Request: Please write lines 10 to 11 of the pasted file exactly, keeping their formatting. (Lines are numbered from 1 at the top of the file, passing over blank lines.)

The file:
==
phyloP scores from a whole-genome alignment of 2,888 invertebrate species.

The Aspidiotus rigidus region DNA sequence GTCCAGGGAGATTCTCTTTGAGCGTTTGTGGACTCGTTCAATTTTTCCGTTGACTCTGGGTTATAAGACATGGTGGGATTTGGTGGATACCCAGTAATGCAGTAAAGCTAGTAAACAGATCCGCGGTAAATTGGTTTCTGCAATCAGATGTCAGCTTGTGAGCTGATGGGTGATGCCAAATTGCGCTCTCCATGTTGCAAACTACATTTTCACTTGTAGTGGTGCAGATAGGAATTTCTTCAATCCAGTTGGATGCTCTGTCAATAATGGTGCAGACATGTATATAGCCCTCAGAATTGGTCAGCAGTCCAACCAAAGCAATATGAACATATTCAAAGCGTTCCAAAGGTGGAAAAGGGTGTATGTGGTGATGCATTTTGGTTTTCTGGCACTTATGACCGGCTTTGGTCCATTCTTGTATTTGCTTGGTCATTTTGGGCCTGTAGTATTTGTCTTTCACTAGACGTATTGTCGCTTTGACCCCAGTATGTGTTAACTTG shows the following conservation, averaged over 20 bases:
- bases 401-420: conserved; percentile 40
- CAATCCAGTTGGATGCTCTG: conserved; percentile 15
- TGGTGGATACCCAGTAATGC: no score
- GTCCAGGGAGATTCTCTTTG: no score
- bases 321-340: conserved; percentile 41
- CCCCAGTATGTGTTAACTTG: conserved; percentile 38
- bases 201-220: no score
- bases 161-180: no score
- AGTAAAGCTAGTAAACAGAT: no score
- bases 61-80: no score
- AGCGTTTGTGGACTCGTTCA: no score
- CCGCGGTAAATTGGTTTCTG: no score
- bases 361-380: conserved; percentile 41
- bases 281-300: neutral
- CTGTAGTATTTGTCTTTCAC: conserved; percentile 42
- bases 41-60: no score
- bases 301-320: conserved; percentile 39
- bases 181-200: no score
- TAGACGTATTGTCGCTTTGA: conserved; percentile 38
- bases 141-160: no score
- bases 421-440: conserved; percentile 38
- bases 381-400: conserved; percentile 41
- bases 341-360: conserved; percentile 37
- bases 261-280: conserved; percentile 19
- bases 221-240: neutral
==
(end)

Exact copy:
- bases 161-180: no score
- AGTAAAGCTAGTAAACAGAT: no score